Enzymes also cause clotting (thrombin); split, reduce, or join other enzymes; or remove amino groups during oxidation.

Genetics V - Autosomal dominant (HD)

Alternative names: inheritance (autosomal dominant); genetics (autosomal dominant)


A single abnormal gene on one of the auto-somal chromosomes (one of the first 22 "non-sex" chromosomes) from either parent can cause the disease. One of the parents will have the disease (since it is dominant) in this mode of inheritance and that person is called the CARRIER. Only one parent must be a carrier in order for the child to inherit the disease.

The inheritance of genetic diseases, abnormalities, or traits is described by both
the type of chromosome the abnormal gene resides on (autosomal or sex chromosome)
and by whether the gene itself is dominant or recessive.

Autosomally inherited diseases are inherited through the non-sex chromosomes, pairs 1 through 22. Sex-linked diseases are inherited through one of the "sex chromosomes", the X chromosome (diseases are not inherited through the Y chromosome).

Dominant inheritance occurs when an abnormal gene from ONE parent is capable of
causing disease even though the matching gene from the other parent is normal. The
abnormal gene dominates the outcome of the gene pair.

Recessive inheritance occurs when BOTH matching genes must be abnormal to produce
disease.   If only one gene in the pair is abnormal the disease is not manifest or is only
mildly manifest; however the disease can be passed on to the children.


For an autosomal dominant disorder: If one parent is a carrier and the other normal there is a 50% chance a child will inherit the trait.

In other words, if it is assumed that 4 children are produced, one parent is carrier and exhibits disease, the STATISTICAL expectation is for:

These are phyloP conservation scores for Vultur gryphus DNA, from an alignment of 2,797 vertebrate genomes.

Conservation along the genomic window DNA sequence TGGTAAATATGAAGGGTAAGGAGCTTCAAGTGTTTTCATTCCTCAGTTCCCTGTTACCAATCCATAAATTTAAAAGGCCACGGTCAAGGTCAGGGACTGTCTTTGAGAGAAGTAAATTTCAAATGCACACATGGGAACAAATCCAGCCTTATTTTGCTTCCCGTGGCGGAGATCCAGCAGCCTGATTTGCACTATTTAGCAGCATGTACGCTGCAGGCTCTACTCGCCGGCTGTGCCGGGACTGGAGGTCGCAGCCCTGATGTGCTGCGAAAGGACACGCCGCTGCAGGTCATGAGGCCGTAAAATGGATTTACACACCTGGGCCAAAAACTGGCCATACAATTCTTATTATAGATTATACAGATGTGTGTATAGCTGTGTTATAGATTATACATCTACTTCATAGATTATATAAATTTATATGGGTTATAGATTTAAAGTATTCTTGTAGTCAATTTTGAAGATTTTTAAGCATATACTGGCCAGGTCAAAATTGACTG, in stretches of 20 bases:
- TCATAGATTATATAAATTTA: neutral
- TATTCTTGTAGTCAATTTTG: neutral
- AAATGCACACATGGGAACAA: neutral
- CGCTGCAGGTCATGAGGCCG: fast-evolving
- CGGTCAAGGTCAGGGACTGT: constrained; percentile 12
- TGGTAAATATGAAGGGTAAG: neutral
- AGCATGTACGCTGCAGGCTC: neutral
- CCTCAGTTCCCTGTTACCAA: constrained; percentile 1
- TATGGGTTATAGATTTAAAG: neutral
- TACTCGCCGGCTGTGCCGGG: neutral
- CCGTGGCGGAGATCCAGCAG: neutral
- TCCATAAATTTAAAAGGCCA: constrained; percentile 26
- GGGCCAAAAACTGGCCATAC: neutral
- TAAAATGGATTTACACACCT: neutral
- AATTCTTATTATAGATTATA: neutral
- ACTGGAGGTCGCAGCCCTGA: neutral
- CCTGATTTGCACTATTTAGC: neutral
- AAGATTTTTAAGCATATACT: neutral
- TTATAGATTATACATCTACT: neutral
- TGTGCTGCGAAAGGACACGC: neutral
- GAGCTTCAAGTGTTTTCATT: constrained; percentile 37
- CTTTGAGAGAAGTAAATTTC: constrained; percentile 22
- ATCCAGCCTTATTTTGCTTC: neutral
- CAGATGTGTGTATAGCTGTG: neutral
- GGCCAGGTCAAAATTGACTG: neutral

2 children normal
2 children with the disease

This does not mean that children WILL necessarily be affected; it does mean that EACH child has a 50:50 chance of inheriting the disorder.

Genetics VI - Counseling~ Prenatal Diagnosis/General

(Opinion of  Medical Library)

Genetic counseling and prenatal diagnosis
Alternative names: prenatal diagnosis

For over 4000 years, certain human abnormalities have been noted to run in families but the "WHY" of the observations did not become apparent until the advent of modern genetics and the recognition of how genetic information is transmitted. Before then
one only heard the admonition, "it's in the blood" (thought to refer more to bloodline
rather than some abnormal element in the blood).

Present day medicine has recognized how genetic diseases are inherited based on an
understanding of the nature of DNA, genes, and chromosomes. Scientists are presently
trying to "map" the chromosomes, to determine the location and function of all of the millions of genes in each chromosome. This will ultimately help in treating genetic disorders.

However, until science has the ability to treat some of the more disastrous and ultimately
fatal genetic disorders the best remaining recourse is prevention.

Prevention of genetically transmitted disease can consist of major choices: abstinence from pregnancy, artificial insemination, prenatal diagnosis, and termination of affected pregnancies.

Prenatal diagnosis involves testing fetal cells, amniotic fluid, or amniotic membranes to
detect fetal abnormalities.

Genetic counseling (and prenatal diagnosis) provides parents with the knowledge to make
intelligent, informed decisions regarding possible pregnancy and its outcome.

Based on genetic counseling some parents, in the face of possibly lethal genetic disease, have forgone pregnancy and adopted children while other have opted for artificial insemination from an anonymous donor who is not a carrier of the specific disease.

Many diseases transmitted as a single gene defect can now be diagnosed very early in

Because of this some parents have elected to become pregnant and then, early in the pregnancy, had the disease status of the fetus determined. The pregnancy is continued if the fetus is disease-free.

Parents who decide to continue the pregnancy with a defective fetus may be able to better prepare to care for the infant by being informed about the disease in advance.